Andrew Holve – Head of Winemaking
Born in Sebastopol, Andrew Holve’s California roots run deep. “My family has been in California a long time,” he notes. “My great-grandparents were orange farmers in Anaheim in the early 20th century.” Farming was something the family did together as a hobby. “We planted a small vineyard in my yard—I was making wine at 10 years old.”
After receiving a bachelor’s degree in psychology from the University of Southern California in 2009, Andrew joined Americorps, where he worked on a wide range of hands-on projects and discovered that he enjoyed working with his hands, being outdoors and creating things. Back home in Sonoma County, Andrew’s many friends in the wine business often encouraged him to join them. “Although I grew up around wine, I hadn’t realized until then how strong an affinity I had for the work itself—I love the combination of science and the outdoors.”
To gain experience before embarking on his formal studies, Andrew worked with several crush crews in Sonoma and in Hawkes Bay, NZ. In 2013, he enrolled at University of California-Davis, graduating with a master’s degree in viticulture and enology in June 2015. He also worked in the labs and cellars of several prestigious Sonoma wineries including MacRostie Winery and California icon Ridge Vineyards.
Andrew joined Newton in August 2015. He was promoted to Head of Winemaking in July 2021.At Newton, Andrew brings together his experiences working at vastly different and international wineries with a proudly local sensibility: “I’m Californian, I grew up around these mountains. I want to continue to showcase the distinctiveness of our mountain terroir, which delivers a lively balance of bright freshness and ripe Napa fruit. Ultimately the environment shapes these vines, and I nurture and allow them time to make a wine that spotlights and stands true to the Napa Valley. It’s been pretty special being at Newton because there are not a lot of wineries that have vineyards from elevations of 1800 feet, with all of these different exposures and aspects. I’m excited to have the opportunity to contribute to the history of one of Napa Valley’s most historic and highly acclaimed wineries.”
Laura Deyermond – Viticulturist and Grower Manager
Growing up in Andover, MA, Laura Deyermond had an early interest in botany and growing plants. “I’ve always been a science geek,” she says. Laura enrolled in the University of Massachusetts, studying sustainable agriculture. But eye-opening internships at the U Mass experimental vineyard and at wineries in New York’s Long Island made her fall in love with viticulture and begin to appreciate wine.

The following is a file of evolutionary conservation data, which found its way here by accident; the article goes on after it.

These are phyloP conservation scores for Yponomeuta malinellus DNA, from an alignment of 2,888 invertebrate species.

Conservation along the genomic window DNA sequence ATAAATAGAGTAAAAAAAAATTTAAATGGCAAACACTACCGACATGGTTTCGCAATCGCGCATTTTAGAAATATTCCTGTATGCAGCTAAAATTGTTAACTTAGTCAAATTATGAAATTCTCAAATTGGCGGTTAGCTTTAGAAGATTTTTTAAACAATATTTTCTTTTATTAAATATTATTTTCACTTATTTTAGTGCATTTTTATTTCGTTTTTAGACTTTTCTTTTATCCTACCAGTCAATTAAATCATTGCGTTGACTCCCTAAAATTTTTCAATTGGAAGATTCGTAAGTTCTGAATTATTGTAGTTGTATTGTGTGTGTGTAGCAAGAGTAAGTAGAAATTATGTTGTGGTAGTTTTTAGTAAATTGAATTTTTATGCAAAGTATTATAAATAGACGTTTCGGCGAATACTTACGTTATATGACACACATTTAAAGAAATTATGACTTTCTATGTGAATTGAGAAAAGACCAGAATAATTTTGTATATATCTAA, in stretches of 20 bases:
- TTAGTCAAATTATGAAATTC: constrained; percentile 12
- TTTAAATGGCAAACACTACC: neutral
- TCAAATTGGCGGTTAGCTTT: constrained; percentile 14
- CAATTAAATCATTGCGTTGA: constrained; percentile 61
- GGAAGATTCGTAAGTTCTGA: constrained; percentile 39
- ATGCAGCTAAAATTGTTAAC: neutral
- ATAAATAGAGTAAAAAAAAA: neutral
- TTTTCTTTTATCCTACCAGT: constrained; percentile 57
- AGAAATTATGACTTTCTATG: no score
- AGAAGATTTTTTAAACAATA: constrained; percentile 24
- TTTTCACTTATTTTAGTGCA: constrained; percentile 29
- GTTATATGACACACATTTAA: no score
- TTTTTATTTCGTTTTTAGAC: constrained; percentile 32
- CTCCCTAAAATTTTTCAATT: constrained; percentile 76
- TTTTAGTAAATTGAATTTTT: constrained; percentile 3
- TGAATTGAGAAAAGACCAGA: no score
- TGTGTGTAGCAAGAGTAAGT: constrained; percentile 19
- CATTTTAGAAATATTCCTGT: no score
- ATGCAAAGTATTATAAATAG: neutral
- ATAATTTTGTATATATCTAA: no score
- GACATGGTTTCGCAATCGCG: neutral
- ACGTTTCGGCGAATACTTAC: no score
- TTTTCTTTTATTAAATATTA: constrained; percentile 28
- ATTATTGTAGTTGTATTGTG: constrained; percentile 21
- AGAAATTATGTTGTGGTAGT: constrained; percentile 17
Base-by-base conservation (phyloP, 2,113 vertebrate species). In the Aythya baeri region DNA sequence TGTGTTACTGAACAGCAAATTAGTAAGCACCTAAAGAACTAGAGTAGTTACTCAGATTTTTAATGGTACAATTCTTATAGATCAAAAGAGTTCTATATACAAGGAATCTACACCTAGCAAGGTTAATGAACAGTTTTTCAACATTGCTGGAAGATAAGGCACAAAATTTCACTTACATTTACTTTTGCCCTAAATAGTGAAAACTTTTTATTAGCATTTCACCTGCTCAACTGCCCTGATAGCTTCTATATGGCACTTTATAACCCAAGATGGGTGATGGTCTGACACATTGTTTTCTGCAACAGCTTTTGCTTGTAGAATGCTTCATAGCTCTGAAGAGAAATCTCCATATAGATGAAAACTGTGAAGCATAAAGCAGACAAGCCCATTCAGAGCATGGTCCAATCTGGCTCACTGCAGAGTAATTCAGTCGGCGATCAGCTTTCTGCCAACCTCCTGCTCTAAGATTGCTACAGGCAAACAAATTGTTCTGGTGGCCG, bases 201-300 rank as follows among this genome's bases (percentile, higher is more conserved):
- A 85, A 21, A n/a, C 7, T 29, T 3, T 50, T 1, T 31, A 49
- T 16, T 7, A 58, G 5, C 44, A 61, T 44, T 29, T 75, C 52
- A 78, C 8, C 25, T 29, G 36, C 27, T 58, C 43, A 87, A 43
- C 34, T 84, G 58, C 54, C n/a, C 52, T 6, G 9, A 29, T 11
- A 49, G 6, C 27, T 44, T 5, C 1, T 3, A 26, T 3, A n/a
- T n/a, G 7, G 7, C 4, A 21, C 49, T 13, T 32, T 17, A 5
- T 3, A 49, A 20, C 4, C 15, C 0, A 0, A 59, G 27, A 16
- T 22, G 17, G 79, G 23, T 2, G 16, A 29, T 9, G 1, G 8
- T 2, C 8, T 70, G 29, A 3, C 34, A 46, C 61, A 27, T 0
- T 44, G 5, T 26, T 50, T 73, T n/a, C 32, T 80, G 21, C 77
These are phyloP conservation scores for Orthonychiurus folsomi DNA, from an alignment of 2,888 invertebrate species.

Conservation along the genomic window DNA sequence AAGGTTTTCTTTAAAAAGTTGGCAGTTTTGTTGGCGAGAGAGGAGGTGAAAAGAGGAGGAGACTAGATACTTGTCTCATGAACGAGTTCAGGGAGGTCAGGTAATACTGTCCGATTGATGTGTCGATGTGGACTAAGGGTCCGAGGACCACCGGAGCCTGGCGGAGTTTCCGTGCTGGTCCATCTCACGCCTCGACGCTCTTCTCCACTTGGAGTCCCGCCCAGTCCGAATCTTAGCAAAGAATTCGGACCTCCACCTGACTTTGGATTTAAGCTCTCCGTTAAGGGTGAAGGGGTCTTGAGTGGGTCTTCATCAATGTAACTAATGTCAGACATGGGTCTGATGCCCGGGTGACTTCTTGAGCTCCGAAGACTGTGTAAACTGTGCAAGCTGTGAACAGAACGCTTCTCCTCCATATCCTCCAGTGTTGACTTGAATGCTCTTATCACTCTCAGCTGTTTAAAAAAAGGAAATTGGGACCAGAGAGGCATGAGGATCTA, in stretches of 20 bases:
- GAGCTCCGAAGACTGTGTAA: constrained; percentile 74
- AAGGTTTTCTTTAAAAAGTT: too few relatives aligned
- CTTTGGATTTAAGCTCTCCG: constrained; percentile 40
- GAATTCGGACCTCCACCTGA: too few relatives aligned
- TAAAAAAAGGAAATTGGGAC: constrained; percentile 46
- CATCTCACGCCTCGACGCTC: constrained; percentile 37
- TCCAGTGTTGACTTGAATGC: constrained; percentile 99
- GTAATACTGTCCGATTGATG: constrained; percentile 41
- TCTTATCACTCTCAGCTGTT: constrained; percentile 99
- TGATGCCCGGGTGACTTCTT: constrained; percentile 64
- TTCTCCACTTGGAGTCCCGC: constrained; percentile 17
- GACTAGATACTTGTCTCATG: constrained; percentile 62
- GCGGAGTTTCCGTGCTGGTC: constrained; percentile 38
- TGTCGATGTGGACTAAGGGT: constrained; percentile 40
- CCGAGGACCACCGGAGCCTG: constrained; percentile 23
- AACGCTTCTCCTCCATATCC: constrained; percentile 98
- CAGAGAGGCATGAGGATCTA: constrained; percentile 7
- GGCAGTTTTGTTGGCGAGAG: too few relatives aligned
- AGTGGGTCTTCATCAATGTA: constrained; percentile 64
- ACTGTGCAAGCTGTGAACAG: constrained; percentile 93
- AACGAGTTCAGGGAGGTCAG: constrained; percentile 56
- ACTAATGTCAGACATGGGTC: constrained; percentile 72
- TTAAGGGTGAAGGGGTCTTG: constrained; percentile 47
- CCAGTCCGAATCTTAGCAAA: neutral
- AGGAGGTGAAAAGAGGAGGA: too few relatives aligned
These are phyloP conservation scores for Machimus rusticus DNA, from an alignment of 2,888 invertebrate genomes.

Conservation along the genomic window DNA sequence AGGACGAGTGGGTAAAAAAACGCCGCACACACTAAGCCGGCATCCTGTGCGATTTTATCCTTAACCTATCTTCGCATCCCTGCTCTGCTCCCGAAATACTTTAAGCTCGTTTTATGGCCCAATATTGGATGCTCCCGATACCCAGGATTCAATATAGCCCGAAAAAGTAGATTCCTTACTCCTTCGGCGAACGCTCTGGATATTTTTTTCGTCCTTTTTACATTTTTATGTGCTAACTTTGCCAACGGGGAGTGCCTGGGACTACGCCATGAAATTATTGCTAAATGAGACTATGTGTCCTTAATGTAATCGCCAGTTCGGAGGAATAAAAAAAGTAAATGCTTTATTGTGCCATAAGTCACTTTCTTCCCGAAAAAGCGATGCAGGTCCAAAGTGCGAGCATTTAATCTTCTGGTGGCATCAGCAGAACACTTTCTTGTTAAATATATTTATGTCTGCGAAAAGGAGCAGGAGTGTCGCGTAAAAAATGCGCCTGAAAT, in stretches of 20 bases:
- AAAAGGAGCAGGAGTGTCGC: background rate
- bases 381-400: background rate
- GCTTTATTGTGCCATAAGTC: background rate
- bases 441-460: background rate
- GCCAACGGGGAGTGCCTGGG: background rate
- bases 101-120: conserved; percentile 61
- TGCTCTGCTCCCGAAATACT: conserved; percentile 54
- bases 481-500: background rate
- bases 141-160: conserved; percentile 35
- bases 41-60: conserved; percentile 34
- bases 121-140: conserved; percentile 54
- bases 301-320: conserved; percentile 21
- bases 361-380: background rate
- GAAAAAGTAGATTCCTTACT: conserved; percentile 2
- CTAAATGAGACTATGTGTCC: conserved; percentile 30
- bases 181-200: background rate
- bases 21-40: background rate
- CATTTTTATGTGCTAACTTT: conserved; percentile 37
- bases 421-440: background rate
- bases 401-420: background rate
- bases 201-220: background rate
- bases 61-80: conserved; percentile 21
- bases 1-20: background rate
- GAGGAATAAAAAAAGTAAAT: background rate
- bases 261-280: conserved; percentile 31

No fan of the Northeast’s sleet and snow, Laura dreamed of a life in sunny California. After receiving her Master’s Degree at the University of Washington and working in the Columbia Valley as a viticulture consultant, her California dream became a reality when she moved to Napa Valley in 2012 to join a vineyard management company focused on organic farming. Over the following years, Laura held viticulture positions with wineries and vineyards from Sonoma and Napa to Lake County and the Central Coast, working with companies such as Diageo and Treasury Wine Estates.
In June of 2018, Laura joined Newton Vineyard as Viticulturist and Grower Manager. “I’ve always been passionate about working with nature not against it, making sure you are farming in a way that you’re not having a negative impact on the ecosystem around you,” she notes. “Newton has a history of being stewards of the land. That was one of the great experiences I was looking for in coming to California.” Using her background in sustainability and experience in working in different climate extremes, Laura oversees Newton’s estate hillside and valley floor vineyards, as well as relations with several small and strategic long-term growers who help round out the portfolio. Her commitment to organic practices allows Newton’s terroir to shine through in vibrant, elegant wines. And her science geek side is still going strong: “I like learning! Farming on hillsides is so different, there are constant challenges and it’s a lot more intense than in Carneros.”